When publishers ( and their poets) speak of a decline in poetry, they largely mean in the number of books bought. Poetry has never been a sure publishing bet, and for every Lord Tennyson flogging his thousands of copies, there is the self-published or indeed mainstream published poet who sells no more than a handful.
The world wide web has changed the playing field considerably. Even heavily copyrightprotected authors are easy to get hold of cost-free on the web. Policing reproductions on blogs and Madame Rochas. At 25 I switched to Rochas’ fruitier Femme fragrance and Jean d’Albret’s floral Ecusson.
Along the way, most of the make-up houses were bringing out their own perfumes, among them Elizabeth Arden’s Blue Grass, Helena Rubinstein’s White Magnolia, Youth Dew by Estee Lauder and Charlie, the Revlon blockbuster. And who could forget Tweed, sold to young working women in their millions.
By the time I was 30 and getting married, my perfume of choice was Lanvin’s Arpege. At 40 I discovered Yves Saint Laurent’s Opium, a very rich and sexy fragrance, and by 50 I’d settled on Nina by Nina Ricci. Between 50 and 60 I flirted with Jean Patou’s Sublime, Van Cleef & Arpels’ private webpages has got beyond even the most persistent copyright police. People have been able to publish their own work at will, and to seek to develop audiences for their work by sharing links and letting others know about it.
Some lament this availability, but I celebrate it. Poetry is about exchange, not exclusion. And the idea of poetry as permanent and iconic is uninteresting to me. Putting together an anthology of other people’s work ( for example), is a process of redressing rather than affirming. Every new anthology should redo some aspect, however large or small, of how poems have been collected together before.
It would be great to include song lyrics in a ‘‘ conventional’’ anthology of poetry, but, ironically, it’s copyright that thwarts the idea. Song lyrics are mindlessly and greedily protected by music companies.
To cite even one line of a song lyric from a contemporary rock band whose sales matter enough to the companies that own them ( and I mean own them) can run into many hundreds, even thousands, of dollars. Most of the musicians and songwriters I know are appalled by this. Many of them also consider themselves poets.
Maybe industry, necessity, and being enslaved to record companies dictate these differences in some ways at least. Some well-known musiciansongwriters such as Ani di Franco have retained control over their material and broken down these commercial barriers.
At least part of the perception of poetry’s minor status in popular culture is to do with artificially imposed divisions. The kids who want to write emo-like song lyrics — or any other kind, for that matter — think of themselves, I am sure, as poets just as much as musicians or songwriters. And I agree. These divisions are often made by poets who want to retain a specialised space for themselves.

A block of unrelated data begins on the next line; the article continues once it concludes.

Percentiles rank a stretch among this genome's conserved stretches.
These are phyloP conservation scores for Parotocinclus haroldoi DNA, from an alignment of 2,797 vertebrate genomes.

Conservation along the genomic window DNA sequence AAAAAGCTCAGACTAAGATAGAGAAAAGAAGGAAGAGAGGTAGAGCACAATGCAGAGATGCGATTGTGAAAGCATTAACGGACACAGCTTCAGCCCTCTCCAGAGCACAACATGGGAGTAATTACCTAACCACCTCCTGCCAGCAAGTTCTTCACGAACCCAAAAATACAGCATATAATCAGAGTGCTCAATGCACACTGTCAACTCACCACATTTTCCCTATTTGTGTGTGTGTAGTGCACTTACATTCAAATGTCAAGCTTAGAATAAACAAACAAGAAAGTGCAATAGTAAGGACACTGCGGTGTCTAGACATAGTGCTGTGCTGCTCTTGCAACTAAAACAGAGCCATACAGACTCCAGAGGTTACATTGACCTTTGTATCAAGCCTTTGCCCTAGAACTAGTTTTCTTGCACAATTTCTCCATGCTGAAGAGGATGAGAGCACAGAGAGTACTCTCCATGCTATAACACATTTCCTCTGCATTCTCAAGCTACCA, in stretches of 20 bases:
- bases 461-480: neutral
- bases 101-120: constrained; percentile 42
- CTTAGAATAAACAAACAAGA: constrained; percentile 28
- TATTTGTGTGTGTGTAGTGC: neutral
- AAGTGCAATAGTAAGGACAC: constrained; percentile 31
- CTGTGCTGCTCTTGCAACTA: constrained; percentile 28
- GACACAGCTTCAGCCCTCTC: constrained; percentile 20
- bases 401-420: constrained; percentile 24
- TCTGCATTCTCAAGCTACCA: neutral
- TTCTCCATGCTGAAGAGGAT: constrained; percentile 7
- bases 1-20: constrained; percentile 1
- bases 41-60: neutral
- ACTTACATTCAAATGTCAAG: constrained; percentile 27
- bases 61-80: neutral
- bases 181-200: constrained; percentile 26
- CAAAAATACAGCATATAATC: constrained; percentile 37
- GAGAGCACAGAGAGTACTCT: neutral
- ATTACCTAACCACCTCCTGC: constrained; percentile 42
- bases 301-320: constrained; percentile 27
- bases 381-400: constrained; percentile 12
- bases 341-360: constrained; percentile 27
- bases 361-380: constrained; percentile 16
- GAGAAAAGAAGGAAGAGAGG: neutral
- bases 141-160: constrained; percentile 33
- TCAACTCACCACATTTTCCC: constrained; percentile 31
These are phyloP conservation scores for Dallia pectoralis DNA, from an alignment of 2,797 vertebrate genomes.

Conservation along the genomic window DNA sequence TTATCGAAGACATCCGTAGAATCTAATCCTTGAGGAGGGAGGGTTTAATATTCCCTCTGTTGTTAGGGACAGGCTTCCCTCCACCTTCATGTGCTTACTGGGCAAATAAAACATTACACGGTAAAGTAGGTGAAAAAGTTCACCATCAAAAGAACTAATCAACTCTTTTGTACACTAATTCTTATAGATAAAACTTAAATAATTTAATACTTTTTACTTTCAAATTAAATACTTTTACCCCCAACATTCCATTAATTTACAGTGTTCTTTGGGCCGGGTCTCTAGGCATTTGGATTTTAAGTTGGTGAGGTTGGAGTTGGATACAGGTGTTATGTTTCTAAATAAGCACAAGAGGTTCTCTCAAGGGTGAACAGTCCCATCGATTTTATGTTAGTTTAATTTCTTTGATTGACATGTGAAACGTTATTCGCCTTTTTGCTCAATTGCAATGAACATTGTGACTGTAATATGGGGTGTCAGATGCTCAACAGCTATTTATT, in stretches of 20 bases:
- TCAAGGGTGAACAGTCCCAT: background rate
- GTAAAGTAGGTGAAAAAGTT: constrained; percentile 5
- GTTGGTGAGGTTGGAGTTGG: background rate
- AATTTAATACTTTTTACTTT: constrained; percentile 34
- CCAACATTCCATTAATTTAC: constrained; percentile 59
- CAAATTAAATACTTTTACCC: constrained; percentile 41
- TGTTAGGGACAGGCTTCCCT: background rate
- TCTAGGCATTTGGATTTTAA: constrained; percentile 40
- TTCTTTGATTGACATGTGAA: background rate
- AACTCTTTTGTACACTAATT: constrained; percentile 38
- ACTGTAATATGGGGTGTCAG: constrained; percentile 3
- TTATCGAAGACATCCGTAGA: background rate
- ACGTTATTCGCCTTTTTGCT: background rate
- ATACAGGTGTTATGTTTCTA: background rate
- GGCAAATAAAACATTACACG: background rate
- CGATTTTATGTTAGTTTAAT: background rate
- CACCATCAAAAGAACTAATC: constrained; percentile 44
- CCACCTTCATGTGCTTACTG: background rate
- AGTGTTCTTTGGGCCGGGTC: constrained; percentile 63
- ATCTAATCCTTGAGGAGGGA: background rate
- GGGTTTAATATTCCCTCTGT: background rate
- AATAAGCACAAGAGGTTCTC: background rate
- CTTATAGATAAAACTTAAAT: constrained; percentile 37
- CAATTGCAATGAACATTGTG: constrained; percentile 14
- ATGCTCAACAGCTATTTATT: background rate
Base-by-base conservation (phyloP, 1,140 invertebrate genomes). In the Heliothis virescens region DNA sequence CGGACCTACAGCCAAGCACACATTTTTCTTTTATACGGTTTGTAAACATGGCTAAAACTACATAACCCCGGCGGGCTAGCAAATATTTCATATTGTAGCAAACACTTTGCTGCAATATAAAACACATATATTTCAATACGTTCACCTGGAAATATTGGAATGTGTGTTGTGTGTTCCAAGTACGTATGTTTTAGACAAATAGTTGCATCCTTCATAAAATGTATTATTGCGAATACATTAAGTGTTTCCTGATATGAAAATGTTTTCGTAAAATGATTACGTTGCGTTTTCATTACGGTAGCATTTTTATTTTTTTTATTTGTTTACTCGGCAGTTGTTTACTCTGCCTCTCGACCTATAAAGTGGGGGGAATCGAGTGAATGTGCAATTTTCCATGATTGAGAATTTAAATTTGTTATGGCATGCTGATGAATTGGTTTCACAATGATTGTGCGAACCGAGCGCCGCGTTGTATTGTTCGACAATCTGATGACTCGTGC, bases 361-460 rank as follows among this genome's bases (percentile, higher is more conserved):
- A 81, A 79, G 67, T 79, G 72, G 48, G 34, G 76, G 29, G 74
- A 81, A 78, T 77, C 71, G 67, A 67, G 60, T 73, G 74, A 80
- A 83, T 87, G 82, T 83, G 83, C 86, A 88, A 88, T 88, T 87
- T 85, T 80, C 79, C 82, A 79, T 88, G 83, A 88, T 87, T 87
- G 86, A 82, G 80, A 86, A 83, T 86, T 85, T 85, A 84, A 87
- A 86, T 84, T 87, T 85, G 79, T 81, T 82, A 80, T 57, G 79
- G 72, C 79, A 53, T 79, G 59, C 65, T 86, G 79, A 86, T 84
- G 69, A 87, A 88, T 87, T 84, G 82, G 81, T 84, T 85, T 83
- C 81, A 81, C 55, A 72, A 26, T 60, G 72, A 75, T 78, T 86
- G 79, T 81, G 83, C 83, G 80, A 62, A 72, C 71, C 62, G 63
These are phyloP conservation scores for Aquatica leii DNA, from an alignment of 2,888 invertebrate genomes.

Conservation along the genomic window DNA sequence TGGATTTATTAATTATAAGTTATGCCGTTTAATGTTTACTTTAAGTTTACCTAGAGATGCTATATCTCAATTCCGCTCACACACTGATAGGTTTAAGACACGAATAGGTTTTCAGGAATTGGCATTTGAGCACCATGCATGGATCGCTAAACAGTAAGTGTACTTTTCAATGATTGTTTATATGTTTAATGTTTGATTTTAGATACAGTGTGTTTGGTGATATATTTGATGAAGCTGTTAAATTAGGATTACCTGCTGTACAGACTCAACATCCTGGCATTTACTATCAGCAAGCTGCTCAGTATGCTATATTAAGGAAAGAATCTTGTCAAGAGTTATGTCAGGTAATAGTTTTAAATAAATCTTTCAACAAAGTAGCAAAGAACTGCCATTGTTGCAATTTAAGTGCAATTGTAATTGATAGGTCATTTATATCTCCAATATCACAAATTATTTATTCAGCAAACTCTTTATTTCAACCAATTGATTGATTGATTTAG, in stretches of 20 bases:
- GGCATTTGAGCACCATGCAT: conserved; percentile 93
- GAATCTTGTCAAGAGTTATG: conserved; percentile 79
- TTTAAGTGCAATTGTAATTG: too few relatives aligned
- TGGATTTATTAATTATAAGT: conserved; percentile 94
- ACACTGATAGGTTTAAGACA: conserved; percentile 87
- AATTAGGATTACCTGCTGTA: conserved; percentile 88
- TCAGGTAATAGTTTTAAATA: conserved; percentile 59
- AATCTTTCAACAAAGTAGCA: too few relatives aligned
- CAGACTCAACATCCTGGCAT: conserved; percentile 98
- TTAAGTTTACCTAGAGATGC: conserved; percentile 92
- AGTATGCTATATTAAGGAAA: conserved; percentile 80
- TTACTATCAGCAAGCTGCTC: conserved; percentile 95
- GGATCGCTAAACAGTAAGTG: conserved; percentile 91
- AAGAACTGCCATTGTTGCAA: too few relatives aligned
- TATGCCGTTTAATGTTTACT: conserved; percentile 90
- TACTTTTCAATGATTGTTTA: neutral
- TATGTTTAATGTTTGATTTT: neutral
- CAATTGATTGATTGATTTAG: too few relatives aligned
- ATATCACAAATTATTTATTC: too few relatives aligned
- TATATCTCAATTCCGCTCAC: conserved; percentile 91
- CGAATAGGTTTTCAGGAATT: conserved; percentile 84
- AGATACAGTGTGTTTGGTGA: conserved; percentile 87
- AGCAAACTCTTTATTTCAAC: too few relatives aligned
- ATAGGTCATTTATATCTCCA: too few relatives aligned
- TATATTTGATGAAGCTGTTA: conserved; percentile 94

But really it’s what we perceive as the point of poetry that’s in question. If poetry is merely entertainment and pleasure for the receiver, while inevitably so much more for the creator ( one’s heart and soul, one’s lifeblood), then it will always be undervalued.
I believe poetry can alter our perceptions by offering a sidelong or alternative look at the familiar. Even when threatened by commercialism, the poetic impulse ( and language itself) compels our attention, compels us to reconsider our views of the world and each other. John Kinsella is the author of more than 40 books of poetry, most recently Divine Comedy: Journeys Through a Regional Geography ( UQP). He is also editor of The Penguin Anthology of Australian Poetry. First and Paloma Picasso ( by Paloma Picasso).
Now I’m in my 60s and wear Versace’s Medusa in the daytime ( a soft floral) and Estee Lauder’s Sensuous for evening ( a spicy floral oriental).
I cannot imagine a life without perfume. On innumerable occasions a whiff of fragrance in a store or in the street transports me back to the time I was wearing it and to memories of those occasions and the people I was with.
I’ve always loved smells: warm bread, cinnamon and baked apples, nutmeg on baked rice, roast lamb in the oven, rain hitting asphalt on a hot day, the perfume you discover burrowing your face in a baby’s warm neck; all lovely things that catch your breath.
Life is good and I am sure that by the time I reach 70 there will be more scents to add to my collection of memories and the sheer, neverfading pleasure I get out of someone stopping me to say: ‘‘ Ooh, you smell lovely. What are you wearing?’’